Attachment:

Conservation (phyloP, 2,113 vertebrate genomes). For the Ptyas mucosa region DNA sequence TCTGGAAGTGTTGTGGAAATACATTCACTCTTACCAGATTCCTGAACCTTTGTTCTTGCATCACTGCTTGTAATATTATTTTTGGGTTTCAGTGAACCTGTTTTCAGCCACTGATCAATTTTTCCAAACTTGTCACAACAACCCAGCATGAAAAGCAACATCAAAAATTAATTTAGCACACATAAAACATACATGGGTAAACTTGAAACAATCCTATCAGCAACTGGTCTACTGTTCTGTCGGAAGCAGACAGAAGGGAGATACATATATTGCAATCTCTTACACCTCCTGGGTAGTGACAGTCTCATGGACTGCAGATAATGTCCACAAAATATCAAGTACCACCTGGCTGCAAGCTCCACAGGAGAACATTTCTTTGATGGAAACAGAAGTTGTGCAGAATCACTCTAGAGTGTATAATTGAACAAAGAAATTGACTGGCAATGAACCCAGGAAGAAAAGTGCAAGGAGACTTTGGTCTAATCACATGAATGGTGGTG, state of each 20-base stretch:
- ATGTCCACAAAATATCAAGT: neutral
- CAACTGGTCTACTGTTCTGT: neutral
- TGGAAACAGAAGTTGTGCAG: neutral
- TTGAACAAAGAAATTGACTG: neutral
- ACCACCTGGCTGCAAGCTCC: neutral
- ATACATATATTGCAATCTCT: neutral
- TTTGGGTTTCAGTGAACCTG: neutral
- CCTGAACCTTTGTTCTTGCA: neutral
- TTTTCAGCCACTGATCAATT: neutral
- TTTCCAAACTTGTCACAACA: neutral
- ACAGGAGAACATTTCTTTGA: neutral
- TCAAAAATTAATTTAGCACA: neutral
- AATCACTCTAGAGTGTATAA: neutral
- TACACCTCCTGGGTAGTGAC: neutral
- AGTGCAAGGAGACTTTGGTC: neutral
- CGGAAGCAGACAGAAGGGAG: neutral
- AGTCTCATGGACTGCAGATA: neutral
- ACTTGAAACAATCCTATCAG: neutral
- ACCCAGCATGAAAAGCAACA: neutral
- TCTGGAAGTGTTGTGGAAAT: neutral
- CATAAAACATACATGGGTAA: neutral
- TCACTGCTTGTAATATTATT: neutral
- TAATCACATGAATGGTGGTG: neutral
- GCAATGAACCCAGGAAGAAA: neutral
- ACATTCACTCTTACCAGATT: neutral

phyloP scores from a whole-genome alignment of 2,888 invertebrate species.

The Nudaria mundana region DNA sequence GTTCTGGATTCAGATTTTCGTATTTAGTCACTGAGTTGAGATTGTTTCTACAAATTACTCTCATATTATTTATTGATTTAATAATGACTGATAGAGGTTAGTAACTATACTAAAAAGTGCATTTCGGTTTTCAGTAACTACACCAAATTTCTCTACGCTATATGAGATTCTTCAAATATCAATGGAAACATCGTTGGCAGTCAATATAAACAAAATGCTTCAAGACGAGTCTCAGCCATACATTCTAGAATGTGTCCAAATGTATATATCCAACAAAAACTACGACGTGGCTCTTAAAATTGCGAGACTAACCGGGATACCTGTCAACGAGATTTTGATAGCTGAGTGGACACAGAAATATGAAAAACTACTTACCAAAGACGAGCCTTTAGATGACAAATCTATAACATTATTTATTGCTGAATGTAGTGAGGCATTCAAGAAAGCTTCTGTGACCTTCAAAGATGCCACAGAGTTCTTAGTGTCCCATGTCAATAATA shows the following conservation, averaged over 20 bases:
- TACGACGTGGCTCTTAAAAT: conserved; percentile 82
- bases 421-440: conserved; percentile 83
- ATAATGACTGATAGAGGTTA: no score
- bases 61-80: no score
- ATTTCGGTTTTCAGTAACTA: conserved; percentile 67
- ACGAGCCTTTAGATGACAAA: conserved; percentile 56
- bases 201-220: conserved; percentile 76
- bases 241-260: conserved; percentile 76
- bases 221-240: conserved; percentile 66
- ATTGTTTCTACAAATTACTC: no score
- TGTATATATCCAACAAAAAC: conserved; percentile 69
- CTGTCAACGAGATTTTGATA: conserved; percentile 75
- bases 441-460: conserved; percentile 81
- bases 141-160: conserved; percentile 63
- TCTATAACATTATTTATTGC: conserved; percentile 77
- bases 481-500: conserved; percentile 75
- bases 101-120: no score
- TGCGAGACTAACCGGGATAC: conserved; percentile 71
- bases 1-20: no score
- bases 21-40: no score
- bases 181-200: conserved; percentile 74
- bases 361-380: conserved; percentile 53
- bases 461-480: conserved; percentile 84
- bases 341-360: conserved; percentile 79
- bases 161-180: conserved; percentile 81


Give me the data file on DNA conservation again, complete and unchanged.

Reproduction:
Conservation (phyloP, 2,113 vertebrate genomes). For the Ptyas mucosa region DNA sequence TCTGGAAGTGTTGTGGAAATACATTCACTCTTACCAGATTCCTGAACCTTTGTTCTTGCATCACTGCTTGTAATATTATTTTTGGGTTTCAGTGAACCTGTTTTCAGCCACTGATCAATTTTTCCAAACTTGTCACAACAACCCAGCATGAAAAGCAACATCAAAAATTAATTTAGCACACATAAAACATACATGGGTAAACTTGAAACAATCCTATCAGCAACTGGTCTACTGTTCTGTCGGAAGCAGACAGAAGGGAGATACATATATTGCAATCTCTTACACCTCCTGGGTAGTGACAGTCTCATGGACTGCAGATAATGTCCACAAAATATCAAGTACCACCTGGCTGCAAGCTCCACAGGAGAACATTTCTTTGATGGAAACAGAAGTTGTGCAGAATCACTCTAGAGTGTATAATTGAACAAAGAAATTGACTGGCAATGAACCCAGGAAGAAAAGTGCAAGGAGACTTTGGTCTAATCACATGAATGGTGGTG, state of each 20-base stretch:
- ATGTCCACAAAATATCAAGT: neutral
- CAACTGGTCTACTGTTCTGT: neutral
- TGGAAACAGAAGTTGTGCAG: neutral
- TTGAACAAAGAAATTGACTG: neutral
- ACCACCTGGCTGCAAGCTCC: neutral
- ATACATATATTGCAATCTCT: neutral
- TTTGGGTTTCAGTGAACCTG: neutral
- CCTGAACCTTTGTTCTTGCA: neutral
- TTTTCAGCCACTGATCAATT: neutral
- TTTCCAAACTTGTCACAACA: neutral
- ACAGGAGAACATTTCTTTGA: neutral
- TCAAAAATTAATTTAGCACA: neutral
- AATCACTCTAGAGTGTATAA: neutral
- TACACCTCCTGGGTAGTGAC: neutral
- AGTGCAAGGAGACTTTGGTC: neutral
- CGGAAGCAGACAGAAGGGAG: neutral
- AGTCTCATGGACTGCAGATA: neutral
- ACTTGAAACAATCCTATCAG: neutral
- ACCCAGCATGAAAAGCAACA: neutral
- TCTGGAAGTGTTGTGGAAAT: neutral
- CATAAAACATACATGGGTAA: neutral
- TCACTGCTTGTAATATTATT: neutral
- TAATCACATGAATGGTGGTG: neutral
- GCAATGAACCCAGGAAGAAA: neutral
- ACATTCACTCTTACCAGATT: neutral

phyloP scores from a whole-genome alignment of 2,888 invertebrate species.

The Nudaria mundana region DNA sequence GTTCTGGATTCAGATTTTCGTATTTAGTCACTGAGTTGAGATTGTTTCTACAAATTACTCTCATATTATTTATTGATTTAATAATGACTGATAGAGGTTAGTAACTATACTAAAAAGTGCATTTCGGTTTTCAGTAACTACACCAAATTTCTCTACGCTATATGAGATTCTTCAAATATCAATGGAAACATCGTTGGCAGTCAATATAAACAAAATGCTTCAAGACGAGTCTCAGCCATACATTCTAGAATGTGTCCAAATGTATATATCCAACAAAAACTACGACGTGGCTCTTAAAATTGCGAGACTAACCGGGATACCTGTCAACGAGATTTTGATAGCTGAGTGGACACAGAAATATGAAAAACTACTTACCAAAGACGAGCCTTTAGATGACAAATCTATAACATTATTTATTGCTGAATGTAGTGAGGCATTCAAGAAAGCTTCTGTGACCTTCAAAGATGCCACAGAGTTCTTAGTGTCCCATGTCAATAATA shows the following conservation, averaged over 20 bases:
- TACGACGTGGCTCTTAAAAT: conserved; percentile 82
- bases 421-440: conserved; percentile 83
- ATAATGACTGATAGAGGTTA: no score
- bases 61-80: no score
- ATTTCGGTTTTCAGTAACTA: conserved; percentile 67
- ACGAGCCTTTAGATGACAAA: conserved; percentile 56
- bases 201-220: conserved; percentile 76
- bases 241-260: conserved; percentile 76
- bases 221-240: conserved; percentile 66
- ATTGTTTCTACAAATTACTC: no score
- TGTATATATCCAACAAAAAC: conserved; percentile 69
- CTGTCAACGAGATTTTGATA: conserved; percentile 75
- bases 441-460: conserved; percentile 81
- bases 141-160: conserved; percentile 63
- TCTATAACATTATTTATTGC: conserved; percentile 77
- bases 481-500: conserved; percentile 75
- bases 101-120: no score
- TGCGAGACTAACCGGGATAC: conserved; percentile 71
- bases 1-20: no score
- bases 21-40: no score
- bases 181-200: conserved; percentile 74
- bases 361-380: conserved; percentile 53
- bases 461-480: conserved; percentile 84
- bases 341-360: conserved; percentile 79
- bases 161-180: conserved; percentile 81